The Raiders were always confident the Carr extension would get done this offseason, and the deal was finalized well before the quarterback's self-imposed training camp deadline. Carr's camp had discussed parameters of an extension months ago, but talks heated up in the last few weeks and ended up with an agreement that locks Carr down.
The Raiders also hope to extend two more members of a star-studded 2014 draft class. Right guard Gabe Jackson is next in line, and could get a new deal this offseason and edge rusher Khalil Mack will get a massive contract at some point in the near future. Jackson's entering a contract year, but the team exercised a fifth-year option that creates more time to get a Mack deal done. Amari Cooper has some time under his rookie deal -- it could last through the 2019 season -- but the Raiders want to pair him with Carr for several seasons.
If Derek Carr gets his $25 million deal from the Oakland Raiders and becomes the richest quarterback in National Football League history, the Raiders will have gotten a bargain.
Unless he gets hurt.
Or unless he turns lousy.
Or unless the NFL’s defensive coordinators decipher a way to strip him of his powers and render him McCown-tastic.
Or unless football happens in a hundred other ways, because of all the sports ever devised by wealthy man to amuse sedentary man, football taught cruelty to the landmine discus.
But the same can be said for any football player at any salary. Carr, on the other hand, is a qualified practitioner at a sport that has very few of them – maybe 10 if you’re looking at football, 119 if you’re trying to tot up all the quarterbacks who got contracts so Colin Kaepernick couldn’t.
That means he is a rare commodity, and the Raiders did the right thing by tying him up. The alternative, you see, is Kirk Cousins and the Washington Supreme Court-Mandated Native-American Heads.
Cousins was not signed when the Washingtons could have gotten him at a high but still reasonable rate, and now he is one year away from being franchised a third time at the hilarious figure of $34.47 million per year.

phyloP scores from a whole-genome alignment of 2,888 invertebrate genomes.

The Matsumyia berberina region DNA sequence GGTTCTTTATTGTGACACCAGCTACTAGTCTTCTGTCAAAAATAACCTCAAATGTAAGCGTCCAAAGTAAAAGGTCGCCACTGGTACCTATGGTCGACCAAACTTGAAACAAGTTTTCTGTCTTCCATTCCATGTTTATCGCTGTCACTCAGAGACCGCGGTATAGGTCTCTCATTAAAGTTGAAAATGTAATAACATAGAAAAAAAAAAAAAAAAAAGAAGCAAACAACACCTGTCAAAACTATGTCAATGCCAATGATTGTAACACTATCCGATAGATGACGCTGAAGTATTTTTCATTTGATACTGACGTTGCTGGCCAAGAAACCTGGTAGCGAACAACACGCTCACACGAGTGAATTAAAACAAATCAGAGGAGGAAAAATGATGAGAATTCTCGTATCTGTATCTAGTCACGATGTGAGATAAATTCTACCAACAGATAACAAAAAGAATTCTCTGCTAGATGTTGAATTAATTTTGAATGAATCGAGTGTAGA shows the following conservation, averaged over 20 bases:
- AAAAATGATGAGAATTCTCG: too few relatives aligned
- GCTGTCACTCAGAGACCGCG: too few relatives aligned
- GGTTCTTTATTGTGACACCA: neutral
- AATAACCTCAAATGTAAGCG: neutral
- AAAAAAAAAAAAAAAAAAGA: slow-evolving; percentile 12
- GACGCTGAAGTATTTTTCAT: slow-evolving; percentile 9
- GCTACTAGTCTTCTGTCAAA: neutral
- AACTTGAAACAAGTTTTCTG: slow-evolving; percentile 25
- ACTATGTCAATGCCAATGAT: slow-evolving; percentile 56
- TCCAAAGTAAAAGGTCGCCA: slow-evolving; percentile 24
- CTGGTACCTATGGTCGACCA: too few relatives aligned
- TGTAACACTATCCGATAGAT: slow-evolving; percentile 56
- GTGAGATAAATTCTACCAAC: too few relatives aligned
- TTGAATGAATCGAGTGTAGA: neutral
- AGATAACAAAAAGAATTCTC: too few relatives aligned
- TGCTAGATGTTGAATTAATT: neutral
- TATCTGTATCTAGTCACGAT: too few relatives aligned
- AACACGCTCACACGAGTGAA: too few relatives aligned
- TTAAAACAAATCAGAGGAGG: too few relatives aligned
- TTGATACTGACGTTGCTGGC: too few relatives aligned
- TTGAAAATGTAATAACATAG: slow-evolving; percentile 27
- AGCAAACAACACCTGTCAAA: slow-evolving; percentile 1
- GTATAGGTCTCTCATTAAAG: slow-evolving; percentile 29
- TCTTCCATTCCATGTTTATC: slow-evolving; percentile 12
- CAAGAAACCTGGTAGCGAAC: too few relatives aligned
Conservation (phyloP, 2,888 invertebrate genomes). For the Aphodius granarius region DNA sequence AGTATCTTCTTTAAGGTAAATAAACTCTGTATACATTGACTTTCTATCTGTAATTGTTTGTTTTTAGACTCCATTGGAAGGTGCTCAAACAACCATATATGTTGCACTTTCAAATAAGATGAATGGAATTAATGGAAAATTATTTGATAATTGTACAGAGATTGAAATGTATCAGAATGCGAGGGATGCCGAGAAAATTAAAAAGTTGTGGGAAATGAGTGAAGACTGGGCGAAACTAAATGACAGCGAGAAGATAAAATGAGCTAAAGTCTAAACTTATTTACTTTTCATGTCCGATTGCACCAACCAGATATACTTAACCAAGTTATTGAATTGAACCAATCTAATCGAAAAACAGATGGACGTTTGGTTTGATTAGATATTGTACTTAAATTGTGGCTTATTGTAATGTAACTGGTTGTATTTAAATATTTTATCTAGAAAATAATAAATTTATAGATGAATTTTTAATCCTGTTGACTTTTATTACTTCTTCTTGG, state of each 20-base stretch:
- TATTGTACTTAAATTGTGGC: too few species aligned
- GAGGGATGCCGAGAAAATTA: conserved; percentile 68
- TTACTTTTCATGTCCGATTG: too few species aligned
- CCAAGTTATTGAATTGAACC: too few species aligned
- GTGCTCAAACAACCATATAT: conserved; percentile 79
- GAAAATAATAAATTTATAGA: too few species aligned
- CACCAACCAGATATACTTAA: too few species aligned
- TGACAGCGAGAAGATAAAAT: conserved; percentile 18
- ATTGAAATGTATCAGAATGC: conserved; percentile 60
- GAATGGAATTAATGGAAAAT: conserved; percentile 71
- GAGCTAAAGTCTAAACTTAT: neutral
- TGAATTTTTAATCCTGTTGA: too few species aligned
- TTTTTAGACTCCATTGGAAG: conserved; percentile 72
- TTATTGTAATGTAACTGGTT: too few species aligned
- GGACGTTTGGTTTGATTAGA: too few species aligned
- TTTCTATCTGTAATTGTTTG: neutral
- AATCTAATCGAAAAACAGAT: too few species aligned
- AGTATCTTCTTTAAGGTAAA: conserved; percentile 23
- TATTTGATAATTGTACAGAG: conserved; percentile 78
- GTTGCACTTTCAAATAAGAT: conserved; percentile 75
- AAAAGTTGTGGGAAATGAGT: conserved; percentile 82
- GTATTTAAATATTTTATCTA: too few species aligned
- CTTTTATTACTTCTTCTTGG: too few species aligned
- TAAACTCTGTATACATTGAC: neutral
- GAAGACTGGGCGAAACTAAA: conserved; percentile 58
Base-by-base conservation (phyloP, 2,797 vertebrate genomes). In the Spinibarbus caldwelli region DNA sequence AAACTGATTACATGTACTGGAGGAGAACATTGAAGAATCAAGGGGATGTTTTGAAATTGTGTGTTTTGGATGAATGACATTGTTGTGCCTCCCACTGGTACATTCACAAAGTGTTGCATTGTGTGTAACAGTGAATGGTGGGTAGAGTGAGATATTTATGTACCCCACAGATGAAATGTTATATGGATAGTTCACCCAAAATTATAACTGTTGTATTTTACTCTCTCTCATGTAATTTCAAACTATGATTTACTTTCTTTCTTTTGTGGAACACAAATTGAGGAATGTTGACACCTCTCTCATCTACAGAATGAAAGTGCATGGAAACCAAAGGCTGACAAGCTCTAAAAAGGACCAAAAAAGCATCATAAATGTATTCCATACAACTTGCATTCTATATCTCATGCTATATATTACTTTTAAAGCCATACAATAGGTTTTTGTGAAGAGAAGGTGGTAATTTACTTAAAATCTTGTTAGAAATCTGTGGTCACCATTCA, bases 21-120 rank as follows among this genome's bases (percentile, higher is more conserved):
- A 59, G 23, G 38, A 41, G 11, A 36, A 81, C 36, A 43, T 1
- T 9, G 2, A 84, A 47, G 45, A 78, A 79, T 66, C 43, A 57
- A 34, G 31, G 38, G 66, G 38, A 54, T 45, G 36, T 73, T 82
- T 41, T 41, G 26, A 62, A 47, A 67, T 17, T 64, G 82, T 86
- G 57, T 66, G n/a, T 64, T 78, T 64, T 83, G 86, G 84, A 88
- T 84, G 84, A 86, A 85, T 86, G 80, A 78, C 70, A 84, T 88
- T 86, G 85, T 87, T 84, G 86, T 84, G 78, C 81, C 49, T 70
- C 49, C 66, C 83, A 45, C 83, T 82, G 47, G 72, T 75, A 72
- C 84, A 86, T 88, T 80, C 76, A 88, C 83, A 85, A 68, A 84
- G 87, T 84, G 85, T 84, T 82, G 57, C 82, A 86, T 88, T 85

The lesson is clear. Nothing pays like procrastination, and by waiting to give Cousins what they knew they’d have to give him eventually for choosing him over Robert Griffin III, the Battling Snyders will pay through both nostrils, ears, eye sockets and mouth to keep him.
By signing Carr now, the Raiders have as much cost certainty as they can have at the position, and all they have to do now is (a) keep him stocked with supporting players and (b) keep him safe from opposing ones.
This isn’t easy, of course; most quarterbacks eventually end up in a fiery crash in Turn Two, and their ability to escape the mangled wreckage is the only thing keeping them from becoming part of the mangled wreckage.
So yeah, luck. Lots of luck.
On the other hand, the Raiders could have guaranteed that they would have had to overpay by a factor of 1.5 or maybe more by not signing him now, or they could have saved millions more by losing him entirely, which would have been just the gift for the discerning Las Vegas ticket holder who wanted an excuse not to buy tickets.
Essentially, Carr played the system brilliantly, and good for him since under most circumstances the system plays the players. Football players have a short enough career, and a shorter than average quality of life, so the rule of thumb should always be getting everything available and as much guaranteed as possible.
In fact, were I Derek Carr, I’d ask for ALL the money to be guaranteed just to set a standard for those who come behind me.
But if he’s happy – and let’s wait to see how much of this deal is actually guaranteed and how much is placed on a rug that will be pulled out from beneath him – and the Raiders are happy – and why wouldn’t they be? – then there’s nobody to complain, now, is there?
Now the Raiders of old would have screwed this up, and somehow Carr would have done so as well. But this team hasn’t done anything regally boneheaded since . . . well, trying to go to Los Angeles . . . or maybe hiring Dennis Allen . . . or . . .
Oh, never mind. The point is, Carr was done at the right time, at the right number, for the right reasons, and both sides should be delighted.
And in nine or twelve or seventeen days when Matthew Stafford gets a deal that makes him a dollar more than Derek Carr . . . well, we’ll let the amateur accountants who think NFL contracts define players sort out that level of idiocy.